There’s nothing like an old-fashioned corded drill for dependability. You’ll never run out of power as long as you have electricity. Here are two durable pistol-grip drills from top names in power tools. Let’s look at them both to see which one is the best for you.
Milwaukee 0240-20 3/8-Inch Drill
Why would you buy a Milwaukee drill? To back up their reputation for dependable tools, they offer a 5-year warranty.
This particular drill, the 0240-20, offers variable-speed drilling up to 2800rpm. The two-finger trigger saves your hand from cramping since there’s no trigger lock. There is a forward/reverse selector above the trigger, but it doesn’t serve to lock off the tool.
The 3/8” all-metal keyless chuck can handle up to a 1-3/4” hole saw bit for wood, or a 1” flat boring bit. In metal and masonry, you’re still limited to 3/8” bits.The chuck is removable and replaceable, if necessary. If you choose to use accessories besides drill and driver bits, verify that they are rated for the the top speed of the drill, which is 2800rpm in this case.
The 8-amp motor and gears are housed in an all-metal case to protect them. All this metal means that the drill weighs 4.25 pounds. The handle has a soft grip surface for better grip. The cord is a handy 8 feet long. Be sure to use an 18-gauge AWG extension cord if you need to reach up to 25 feet.
More features of the Milwaukee 0240-20 drill
- Drill measures 10.25-inches long
- Cord is 8-feet long
- Milwaukee offers a 5-year warranty
DEWALT DWD112 8.0 Amp 3/8-Inch VSR Pistol-Grip Drill with Keyless All-Metal Chuck
Although DeWalt offers a shorter warranty, they include a money-back guarantee on their tools. The DWD112 has been a popular drill for contractors, homeowners, and do-it-yourselfers.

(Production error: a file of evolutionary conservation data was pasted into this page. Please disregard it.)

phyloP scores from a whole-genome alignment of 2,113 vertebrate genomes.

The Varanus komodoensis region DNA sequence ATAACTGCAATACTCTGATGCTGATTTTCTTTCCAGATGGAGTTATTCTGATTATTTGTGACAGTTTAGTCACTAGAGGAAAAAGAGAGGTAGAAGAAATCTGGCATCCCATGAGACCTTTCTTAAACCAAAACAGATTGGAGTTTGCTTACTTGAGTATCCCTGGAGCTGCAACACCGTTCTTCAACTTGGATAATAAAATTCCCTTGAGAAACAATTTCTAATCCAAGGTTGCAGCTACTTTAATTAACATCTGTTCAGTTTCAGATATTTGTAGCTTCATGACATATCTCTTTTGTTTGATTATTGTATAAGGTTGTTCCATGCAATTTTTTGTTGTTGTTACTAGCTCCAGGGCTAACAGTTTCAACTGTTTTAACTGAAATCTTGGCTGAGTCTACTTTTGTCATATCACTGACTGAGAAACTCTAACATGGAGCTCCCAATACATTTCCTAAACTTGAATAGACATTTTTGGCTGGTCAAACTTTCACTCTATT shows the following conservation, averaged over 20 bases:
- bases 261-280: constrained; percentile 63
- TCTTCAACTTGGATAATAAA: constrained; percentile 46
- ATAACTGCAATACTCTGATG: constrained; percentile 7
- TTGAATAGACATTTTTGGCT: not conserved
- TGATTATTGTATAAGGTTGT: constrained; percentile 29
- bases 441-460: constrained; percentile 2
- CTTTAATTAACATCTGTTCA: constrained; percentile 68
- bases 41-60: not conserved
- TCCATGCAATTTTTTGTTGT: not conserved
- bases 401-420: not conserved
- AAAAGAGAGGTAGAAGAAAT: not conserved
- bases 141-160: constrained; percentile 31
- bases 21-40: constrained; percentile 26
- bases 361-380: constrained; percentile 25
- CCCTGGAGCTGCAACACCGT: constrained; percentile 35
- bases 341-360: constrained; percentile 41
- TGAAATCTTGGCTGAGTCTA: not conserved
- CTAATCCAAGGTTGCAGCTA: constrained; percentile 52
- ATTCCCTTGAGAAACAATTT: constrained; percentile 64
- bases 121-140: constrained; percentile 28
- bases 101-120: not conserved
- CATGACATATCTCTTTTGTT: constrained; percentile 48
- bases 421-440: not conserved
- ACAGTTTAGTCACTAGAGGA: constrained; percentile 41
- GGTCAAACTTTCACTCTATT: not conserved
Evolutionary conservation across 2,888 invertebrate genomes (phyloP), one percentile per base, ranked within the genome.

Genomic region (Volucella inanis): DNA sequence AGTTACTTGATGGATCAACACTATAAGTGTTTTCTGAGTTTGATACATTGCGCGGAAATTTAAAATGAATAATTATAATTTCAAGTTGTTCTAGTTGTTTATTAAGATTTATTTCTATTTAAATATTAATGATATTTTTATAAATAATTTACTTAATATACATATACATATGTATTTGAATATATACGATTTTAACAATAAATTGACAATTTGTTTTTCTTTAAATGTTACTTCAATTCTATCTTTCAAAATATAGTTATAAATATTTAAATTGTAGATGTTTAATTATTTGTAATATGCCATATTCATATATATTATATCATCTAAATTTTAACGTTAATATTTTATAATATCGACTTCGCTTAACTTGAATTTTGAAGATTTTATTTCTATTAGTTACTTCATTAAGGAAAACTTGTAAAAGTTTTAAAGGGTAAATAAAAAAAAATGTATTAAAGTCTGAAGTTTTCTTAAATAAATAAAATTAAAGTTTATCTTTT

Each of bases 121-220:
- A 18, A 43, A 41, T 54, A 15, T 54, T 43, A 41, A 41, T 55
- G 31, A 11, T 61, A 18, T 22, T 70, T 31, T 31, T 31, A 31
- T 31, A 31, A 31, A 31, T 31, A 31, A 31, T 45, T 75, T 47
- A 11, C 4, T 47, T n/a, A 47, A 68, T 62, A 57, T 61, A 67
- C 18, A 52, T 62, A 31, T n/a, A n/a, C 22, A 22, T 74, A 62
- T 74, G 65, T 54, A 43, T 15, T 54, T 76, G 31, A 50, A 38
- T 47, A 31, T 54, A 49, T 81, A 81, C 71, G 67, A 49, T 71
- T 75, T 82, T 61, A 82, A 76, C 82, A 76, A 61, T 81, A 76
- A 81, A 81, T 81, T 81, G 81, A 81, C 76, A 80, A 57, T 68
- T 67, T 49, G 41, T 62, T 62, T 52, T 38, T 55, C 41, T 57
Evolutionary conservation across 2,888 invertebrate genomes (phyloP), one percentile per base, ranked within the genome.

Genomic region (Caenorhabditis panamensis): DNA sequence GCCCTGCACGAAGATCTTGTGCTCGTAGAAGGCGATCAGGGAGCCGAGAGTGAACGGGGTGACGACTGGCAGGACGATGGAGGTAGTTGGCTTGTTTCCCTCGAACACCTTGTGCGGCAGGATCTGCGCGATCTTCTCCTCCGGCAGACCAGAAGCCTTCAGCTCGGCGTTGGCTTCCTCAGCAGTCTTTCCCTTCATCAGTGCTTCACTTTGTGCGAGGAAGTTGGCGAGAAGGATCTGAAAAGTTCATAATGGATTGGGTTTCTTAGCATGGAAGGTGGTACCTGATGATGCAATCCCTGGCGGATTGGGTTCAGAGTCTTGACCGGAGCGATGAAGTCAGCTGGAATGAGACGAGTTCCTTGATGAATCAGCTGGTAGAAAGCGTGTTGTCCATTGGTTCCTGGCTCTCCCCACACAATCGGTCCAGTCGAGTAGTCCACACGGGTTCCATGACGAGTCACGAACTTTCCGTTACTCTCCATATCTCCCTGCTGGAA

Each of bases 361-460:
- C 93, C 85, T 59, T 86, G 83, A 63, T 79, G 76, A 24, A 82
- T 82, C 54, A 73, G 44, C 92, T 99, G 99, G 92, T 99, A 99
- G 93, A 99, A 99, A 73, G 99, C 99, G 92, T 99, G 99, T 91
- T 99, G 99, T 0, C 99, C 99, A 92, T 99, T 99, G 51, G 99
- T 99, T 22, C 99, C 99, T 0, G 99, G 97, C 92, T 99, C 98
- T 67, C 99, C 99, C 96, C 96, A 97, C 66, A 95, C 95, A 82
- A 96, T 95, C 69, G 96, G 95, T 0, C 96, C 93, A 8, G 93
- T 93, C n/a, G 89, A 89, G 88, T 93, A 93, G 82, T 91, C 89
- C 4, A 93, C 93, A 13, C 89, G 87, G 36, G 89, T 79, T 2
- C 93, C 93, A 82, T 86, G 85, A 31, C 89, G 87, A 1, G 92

Like the Milwaukee, this drill has an 8Amp motor. Its 3/8” all-metal ratcheting chuck handles up to a 1-inch spade bit in wood, or 1-1/8” hole saw. Metal and masonry are limited to 3/8” bits.
The variable-speed trigger lets you reach a top speed of 2500rpm. The gears have all ball-bearing construction for best durability. The motor has a feature that protects it from severe damage–it will automatically stop if the brushes wear down past a certain point.
At the top of the drill is a convenient belt hook and a bubble level. There is also a forward/reverse selector switch located above the trigger. The DWD112 weighs a few ounces less than the Milwaukee, coming in at 4.1 pounds.
Due to the 8Amp motor, be sure to use an 18-gauge AWG extension cord if you need to reach up to 25 feet. If, for some reason, you need to replace the chuck, it can be removed and replaced.
You can use other accessories with this drill besides standard drilling and driver bits. For example, you can mount wire wheel brushes up to 4-inches and buffing wheels up to 3-inches. Just make sure the accessory is rated at or above the maximum rotational speed of the drill.
More features of the DeWalt DWD112 drill
- DeWalt offers a 3-year warranty, 1-year free service contract, and 90-day money-back guarantee
- Drill measures 10.8-inches long
- Comes with user manual
This is a tough call. Both drills have a lot of positive reviews at retail sites. Milwaukee’s drill had a few negative reviews mentioning a chuck wobble. The Milwaukee drill has a much longer warranty and a durable housing, but it’s heavier. It’s a little faster than the DeWalt drill.
The DeWalt drill has a couple of nice extras like the tool hook and bubble level. It weighs a little less, but the plastic housing may not be as durable as Milwaukee’s metal casing. The top speed is just a little slower than Milwaukee’s, too.
We’re going to have to split hairs to make a choice on these two drills. We say, get the Milwaukee if you’re already a fan of the red (and if precision isn’t super important). You’ll have a long warranty.
Otherwise, get the DeWalt if it’s the brand you already trust and use. You’ll have 90 days to decide if you like it, one year of free service should something break down, and three years’ total warranty.